Posted tagged ‘transportation’

The Transportation Issue

March 27, 2014

What do potholes have to do with a local transit millage?  More than you might have thought.

snyderholesUnderlying the discussion of a new millage to expand our local transit system is the general frustration of the public at large with Michigan’s transportation system, most specifically the condition of the roads. Almost every political discussion now ends with a public cry: What about the potholes?  The liberal political group MoveOn.Org, usually concerned with social issues, has a petition asking state lawmakers to fix the potholes. The Michigan Democratic Party is even trying to make this a campaign issue with a Snyderholes website.  This political message encapsulates the transportation issue:  everyone agrees that it is a huge problem, and also that someone else ought to pay for it.  Note that the suggestion is that business taxes, rather than gas taxes, should be fixing our crumbling infrastructure.

Transportation funding is complex and always contentious. But it is important to understand it if one wishes to make any prescriptions for change.  See our posts on Transit, Transportation and the Money Question (all available from the Transportation Page).  See especially the post on the Comprehensive Transportation Fund as it pertains to transit, and the post explaining Act 51.  Understanding these two pillars of transportation funding in Michigan is key to understanding the fix we find ourselves in.  Transportation has become a zero sum game in that multiple constituencies are chasing fewer and fewer dollars for deeply felt needs.  A central problem in Michigan is that the main source of transportation funding (the state gas tax) is less and less adequate to pay for the increasing needs in infrastructure and service.

Federal funds a problem

Highway Trust Fund ticker. Goes into deficit before end of FY2014.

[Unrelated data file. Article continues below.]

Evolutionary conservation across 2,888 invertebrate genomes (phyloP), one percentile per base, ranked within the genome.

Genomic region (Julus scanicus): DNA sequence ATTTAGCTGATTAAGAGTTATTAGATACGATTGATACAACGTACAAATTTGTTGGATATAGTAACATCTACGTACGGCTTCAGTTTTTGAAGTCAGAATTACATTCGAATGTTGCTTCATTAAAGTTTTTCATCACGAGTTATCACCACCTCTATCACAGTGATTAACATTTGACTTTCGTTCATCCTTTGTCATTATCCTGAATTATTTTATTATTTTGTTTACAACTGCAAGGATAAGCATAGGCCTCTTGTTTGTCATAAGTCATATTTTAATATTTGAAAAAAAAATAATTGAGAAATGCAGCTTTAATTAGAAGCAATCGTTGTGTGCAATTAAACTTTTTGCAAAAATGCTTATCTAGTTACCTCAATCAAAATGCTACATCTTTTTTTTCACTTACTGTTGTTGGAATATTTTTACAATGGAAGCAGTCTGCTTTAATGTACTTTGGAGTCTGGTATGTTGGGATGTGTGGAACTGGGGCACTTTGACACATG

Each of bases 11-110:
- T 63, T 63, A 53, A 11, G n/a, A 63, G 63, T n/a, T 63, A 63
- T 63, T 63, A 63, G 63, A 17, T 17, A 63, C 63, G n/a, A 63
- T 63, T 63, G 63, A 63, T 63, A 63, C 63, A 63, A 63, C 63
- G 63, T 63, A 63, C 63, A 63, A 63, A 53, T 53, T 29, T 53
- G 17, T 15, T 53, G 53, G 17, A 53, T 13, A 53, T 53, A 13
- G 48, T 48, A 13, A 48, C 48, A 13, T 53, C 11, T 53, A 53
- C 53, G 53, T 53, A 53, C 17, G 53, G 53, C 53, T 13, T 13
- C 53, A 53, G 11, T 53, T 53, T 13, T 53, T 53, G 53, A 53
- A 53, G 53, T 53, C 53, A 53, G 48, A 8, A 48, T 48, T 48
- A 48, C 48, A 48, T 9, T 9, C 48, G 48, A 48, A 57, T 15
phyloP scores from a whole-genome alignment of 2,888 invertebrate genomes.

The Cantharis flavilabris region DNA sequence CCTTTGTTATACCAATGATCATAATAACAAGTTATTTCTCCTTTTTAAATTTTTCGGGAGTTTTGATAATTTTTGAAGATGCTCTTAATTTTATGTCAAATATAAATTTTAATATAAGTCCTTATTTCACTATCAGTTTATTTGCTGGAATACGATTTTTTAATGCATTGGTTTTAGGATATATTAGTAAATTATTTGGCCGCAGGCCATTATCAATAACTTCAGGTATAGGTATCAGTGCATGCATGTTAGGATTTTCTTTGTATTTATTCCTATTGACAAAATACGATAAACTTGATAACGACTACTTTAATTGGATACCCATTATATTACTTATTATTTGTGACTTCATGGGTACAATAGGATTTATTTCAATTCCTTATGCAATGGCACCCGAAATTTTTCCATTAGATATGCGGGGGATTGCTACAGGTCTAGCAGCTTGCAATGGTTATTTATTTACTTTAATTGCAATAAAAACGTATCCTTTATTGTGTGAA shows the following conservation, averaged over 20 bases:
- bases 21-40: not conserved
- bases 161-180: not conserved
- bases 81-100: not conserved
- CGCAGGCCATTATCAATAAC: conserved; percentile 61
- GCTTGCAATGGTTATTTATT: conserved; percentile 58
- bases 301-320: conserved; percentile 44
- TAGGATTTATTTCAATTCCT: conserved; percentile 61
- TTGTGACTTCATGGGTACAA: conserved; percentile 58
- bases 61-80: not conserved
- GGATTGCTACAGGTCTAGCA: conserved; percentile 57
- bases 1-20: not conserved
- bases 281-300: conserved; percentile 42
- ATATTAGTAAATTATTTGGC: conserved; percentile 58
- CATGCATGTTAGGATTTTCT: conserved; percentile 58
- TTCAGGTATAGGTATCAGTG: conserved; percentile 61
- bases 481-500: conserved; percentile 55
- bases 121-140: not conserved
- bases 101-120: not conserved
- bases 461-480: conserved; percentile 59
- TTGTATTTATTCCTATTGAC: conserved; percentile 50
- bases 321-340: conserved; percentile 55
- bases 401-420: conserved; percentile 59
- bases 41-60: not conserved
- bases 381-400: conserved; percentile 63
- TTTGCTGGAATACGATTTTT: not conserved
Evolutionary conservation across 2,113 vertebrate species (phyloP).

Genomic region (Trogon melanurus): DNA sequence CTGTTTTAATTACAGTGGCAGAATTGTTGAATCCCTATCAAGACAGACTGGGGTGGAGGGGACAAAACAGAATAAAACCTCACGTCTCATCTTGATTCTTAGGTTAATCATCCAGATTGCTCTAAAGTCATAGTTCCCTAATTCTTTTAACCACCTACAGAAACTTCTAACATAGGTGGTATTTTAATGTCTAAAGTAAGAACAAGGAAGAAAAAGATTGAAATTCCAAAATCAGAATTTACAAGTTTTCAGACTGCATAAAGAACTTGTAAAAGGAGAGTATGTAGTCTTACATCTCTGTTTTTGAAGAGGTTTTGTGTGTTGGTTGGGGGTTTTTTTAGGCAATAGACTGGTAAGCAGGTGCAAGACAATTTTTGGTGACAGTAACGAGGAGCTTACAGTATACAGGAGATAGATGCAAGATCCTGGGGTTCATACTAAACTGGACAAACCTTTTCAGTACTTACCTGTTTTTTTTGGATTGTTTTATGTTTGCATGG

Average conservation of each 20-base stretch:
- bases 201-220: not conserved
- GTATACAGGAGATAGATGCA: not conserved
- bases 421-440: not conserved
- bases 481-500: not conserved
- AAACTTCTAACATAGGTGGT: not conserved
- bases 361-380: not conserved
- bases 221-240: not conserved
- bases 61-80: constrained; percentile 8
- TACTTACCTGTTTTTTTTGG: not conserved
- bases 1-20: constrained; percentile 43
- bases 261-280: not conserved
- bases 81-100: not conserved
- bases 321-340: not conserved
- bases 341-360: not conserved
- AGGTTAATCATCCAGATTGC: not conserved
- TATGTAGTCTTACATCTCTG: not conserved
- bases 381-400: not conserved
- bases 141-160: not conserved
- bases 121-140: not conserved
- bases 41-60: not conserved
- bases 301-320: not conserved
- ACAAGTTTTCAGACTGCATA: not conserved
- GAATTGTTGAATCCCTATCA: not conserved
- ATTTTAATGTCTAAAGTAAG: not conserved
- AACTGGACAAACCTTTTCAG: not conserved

Highway Trust Fund ticker. Goes into deficit before end of FY2014.

A tax on gasoline is intended to be a user tax in which users of roads pay for them.  It has been the principal means of paying for most forms of transportation.  In the Federal Government, the (Federal) gas tax is the basis of what is called the Highway Trust Fund.    That fund is regulated by the transportation act, currently MAP-21 (expires in September 2014).  Here is SEMCOG’s summary of MAP-21.  MAP-21 is the source of most highway and transit funds that come through to Michigan communities via the Michigan Department of Transportation.  An important thing to know about the Highway Trust Fund is that it essentially funds an entitlement, since funds are distributed according to the formula set up by the current transportation bill.  For example, Federal support for transit projects is distributed by formula rather than by earmarks or other special treatment. But since this revenue source is actually trending toward zero, transportation needs nationally look rather desperate.  Here is an analysis by Transportation for America, a nonprofit interest group. Certainly there is no room there for helping Michigan solve its problems.

Michigan impasse

So, returning to Michigan: a logical solution to insufficient funds would be to raise the gas tax rate, or to add some other form of tax to it.  Last year, Governor Snyder’s budget message proposed an ambitious program of a new way of computing gasoline and diesel taxes plus new registration taxes.  He also proposed a local option that would allow counties to have a separate registration fee to help pay for local transportation.  In our tax-aversive state, this was (as we say in government circles) dead on arrival.  Instead, the Legislature allocated modest sums from the general fund in a supplemental appropriation to patch up a couple of major problems (one of which was the money needed to keep Amtrak’s Wolverine line running).